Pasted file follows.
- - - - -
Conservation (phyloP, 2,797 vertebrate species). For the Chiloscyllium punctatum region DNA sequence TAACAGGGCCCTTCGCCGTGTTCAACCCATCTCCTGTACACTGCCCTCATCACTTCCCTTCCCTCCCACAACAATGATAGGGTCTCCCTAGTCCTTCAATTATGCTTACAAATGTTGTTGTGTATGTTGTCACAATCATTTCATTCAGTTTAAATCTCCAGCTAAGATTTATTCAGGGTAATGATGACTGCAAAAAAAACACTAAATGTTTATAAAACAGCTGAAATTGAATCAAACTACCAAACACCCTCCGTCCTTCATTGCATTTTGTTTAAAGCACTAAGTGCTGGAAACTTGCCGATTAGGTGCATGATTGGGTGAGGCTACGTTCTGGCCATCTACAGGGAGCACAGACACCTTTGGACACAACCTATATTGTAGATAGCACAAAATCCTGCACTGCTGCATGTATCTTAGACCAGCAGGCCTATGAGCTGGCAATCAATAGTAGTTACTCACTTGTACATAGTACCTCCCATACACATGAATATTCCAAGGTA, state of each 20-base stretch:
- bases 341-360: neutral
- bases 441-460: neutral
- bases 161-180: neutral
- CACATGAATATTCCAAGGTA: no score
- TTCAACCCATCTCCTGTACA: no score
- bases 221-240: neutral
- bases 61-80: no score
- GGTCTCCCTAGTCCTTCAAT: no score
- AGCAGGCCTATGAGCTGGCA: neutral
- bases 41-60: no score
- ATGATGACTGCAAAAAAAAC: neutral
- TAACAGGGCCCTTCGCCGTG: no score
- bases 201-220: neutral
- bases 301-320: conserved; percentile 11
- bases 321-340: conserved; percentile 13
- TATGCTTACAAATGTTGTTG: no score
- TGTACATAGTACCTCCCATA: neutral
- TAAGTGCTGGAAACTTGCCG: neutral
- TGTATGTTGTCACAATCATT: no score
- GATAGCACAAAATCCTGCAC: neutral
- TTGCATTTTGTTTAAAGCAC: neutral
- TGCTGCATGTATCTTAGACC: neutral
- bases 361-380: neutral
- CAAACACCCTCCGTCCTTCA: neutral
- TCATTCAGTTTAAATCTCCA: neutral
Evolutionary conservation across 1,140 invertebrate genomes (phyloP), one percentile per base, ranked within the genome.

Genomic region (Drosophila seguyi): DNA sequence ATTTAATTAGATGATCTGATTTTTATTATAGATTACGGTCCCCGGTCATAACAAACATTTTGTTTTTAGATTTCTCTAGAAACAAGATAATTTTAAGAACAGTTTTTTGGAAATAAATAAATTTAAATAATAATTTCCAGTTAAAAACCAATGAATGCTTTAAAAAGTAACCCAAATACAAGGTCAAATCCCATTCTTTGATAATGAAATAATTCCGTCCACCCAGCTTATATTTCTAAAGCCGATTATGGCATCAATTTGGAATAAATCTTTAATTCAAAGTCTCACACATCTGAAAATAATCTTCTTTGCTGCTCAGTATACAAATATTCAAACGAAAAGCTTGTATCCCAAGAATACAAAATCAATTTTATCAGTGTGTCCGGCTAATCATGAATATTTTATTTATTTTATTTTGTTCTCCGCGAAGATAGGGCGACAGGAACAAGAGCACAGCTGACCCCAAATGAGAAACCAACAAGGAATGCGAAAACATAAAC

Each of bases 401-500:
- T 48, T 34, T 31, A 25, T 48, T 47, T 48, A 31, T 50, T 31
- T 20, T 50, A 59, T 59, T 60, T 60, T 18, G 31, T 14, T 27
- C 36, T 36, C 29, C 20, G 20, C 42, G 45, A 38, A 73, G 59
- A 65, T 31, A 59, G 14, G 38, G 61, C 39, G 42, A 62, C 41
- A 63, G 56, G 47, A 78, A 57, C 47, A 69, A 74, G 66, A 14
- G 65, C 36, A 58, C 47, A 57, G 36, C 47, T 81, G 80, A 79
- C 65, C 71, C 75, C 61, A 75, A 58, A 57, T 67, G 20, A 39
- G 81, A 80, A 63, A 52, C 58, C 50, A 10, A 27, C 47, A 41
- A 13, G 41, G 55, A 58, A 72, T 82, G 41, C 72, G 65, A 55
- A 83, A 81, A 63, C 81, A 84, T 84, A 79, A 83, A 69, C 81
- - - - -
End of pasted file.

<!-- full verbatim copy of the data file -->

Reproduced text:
Conservation (phyloP, 2,797 vertebrate species). For the Chiloscyllium punctatum region DNA sequence TAACAGGGCCCTTCGCCGTGTTCAACCCATCTCCTGTACACTGCCCTCATCACTTCCCTTCCCTCCCACAACAATGATAGGGTCTCCCTAGTCCTTCAATTATGCTTACAAATGTTGTTGTGTATGTTGTCACAATCATTTCATTCAGTTTAAATCTCCAGCTAAGATTTATTCAGGGTAATGATGACTGCAAAAAAAACACTAAATGTTTATAAAACAGCTGAAATTGAATCAAACTACCAAACACCCTCCGTCCTTCATTGCATTTTGTTTAAAGCACTAAGTGCTGGAAACTTGCCGATTAGGTGCATGATTGGGTGAGGCTACGTTCTGGCCATCTACAGGGAGCACAGACACCTTTGGACACAACCTATATTGTAGATAGCACAAAATCCTGCACTGCTGCATGTATCTTAGACCAGCAGGCCTATGAGCTGGCAATCAATAGTAGTTACTCACTTGTACATAGTACCTCCCATACACATGAATATTCCAAGGTA, state of each 20-base stretch:
- bases 341-360: neutral
- bases 441-460: neutral
- bases 161-180: neutral
- CACATGAATATTCCAAGGTA: no score
- TTCAACCCATCTCCTGTACA: no score
- bases 221-240: neutral
- bases 61-80: no score
- GGTCTCCCTAGTCCTTCAAT: no score
- AGCAGGCCTATGAGCTGGCA: neutral
- bases 41-60: no score
- ATGATGACTGCAAAAAAAAC: neutral
- TAACAGGGCCCTTCGCCGTG: no score
- bases 201-220: neutral
- bases 301-320: conserved; percentile 11
- bases 321-340: conserved; percentile 13
- TATGCTTACAAATGTTGTTG: no score
- TGTACATAGTACCTCCCATA: neutral
- TAAGTGCTGGAAACTTGCCG: neutral
- TGTATGTTGTCACAATCATT: no score
- GATAGCACAAAATCCTGCAC: neutral
- TTGCATTTTGTTTAAAGCAC: neutral
- TGCTGCATGTATCTTAGACC: neutral
- bases 361-380: neutral
- CAAACACCCTCCGTCCTTCA: neutral
- TCATTCAGTTTAAATCTCCA: neutral
Evolutionary conservation across 1,140 invertebrate genomes (phyloP), one percentile per base, ranked within the genome.

Genomic region (Drosophila seguyi): DNA sequence ATTTAATTAGATGATCTGATTTTTATTATAGATTACGGTCCCCGGTCATAACAAACATTTTGTTTTTAGATTTCTCTAGAAACAAGATAATTTTAAGAACAGTTTTTTGGAAATAAATAAATTTAAATAATAATTTCCAGTTAAAAACCAATGAATGCTTTAAAAAGTAACCCAAATACAAGGTCAAATCCCATTCTTTGATAATGAAATAATTCCGTCCACCCAGCTTATATTTCTAAAGCCGATTATGGCATCAATTTGGAATAAATCTTTAATTCAAAGTCTCACACATCTGAAAATAATCTTCTTTGCTGCTCAGTATACAAATATTCAAACGAAAAGCTTGTATCCCAAGAATACAAAATCAATTTTATCAGTGTGTCCGGCTAATCATGAATATTTTATTTATTTTATTTTGTTCTCCGCGAAGATAGGGCGACAGGAACAAGAGCACAGCTGACCCCAAATGAGAAACCAACAAGGAATGCGAAAACATAAAC

Each of bases 401-500:
- T 48, T 34, T 31, A 25, T 48, T 47, T 48, A 31, T 50, T 31
- T 20, T 50, A 59, T 59, T 60, T 60, T 18, G 31, T 14, T 27
- C 36, T 36, C 29, C 20, G 20, C 42, G 45, A 38, A 73, G 59
- A 65, T 31, A 59, G 14, G 38, G 61, C 39, G 42, A 62, C 41
- A 63, G 56, G 47, A 78, A 57, C 47, A 69, A 74, G 66, A 14
- G 65, C 36, A 58, C 47, A 57, G 36, C 47, T 81, G 80, A 79
- C 65, C 71, C 75, C 61, A 75, A 58, A 57, T 67, G 20, A 39
- G 81, A 80, A 63, A 52, C 58, C 50, A 10, A 27, C 47, A 41
- A 13, G 41, G 55, A 58, A 72, T 82, G 41, C 72, G 65, A 55
- A 83, A 81, A 63, C 81, A 84, T 84, A 79, A 83, A 69, C 81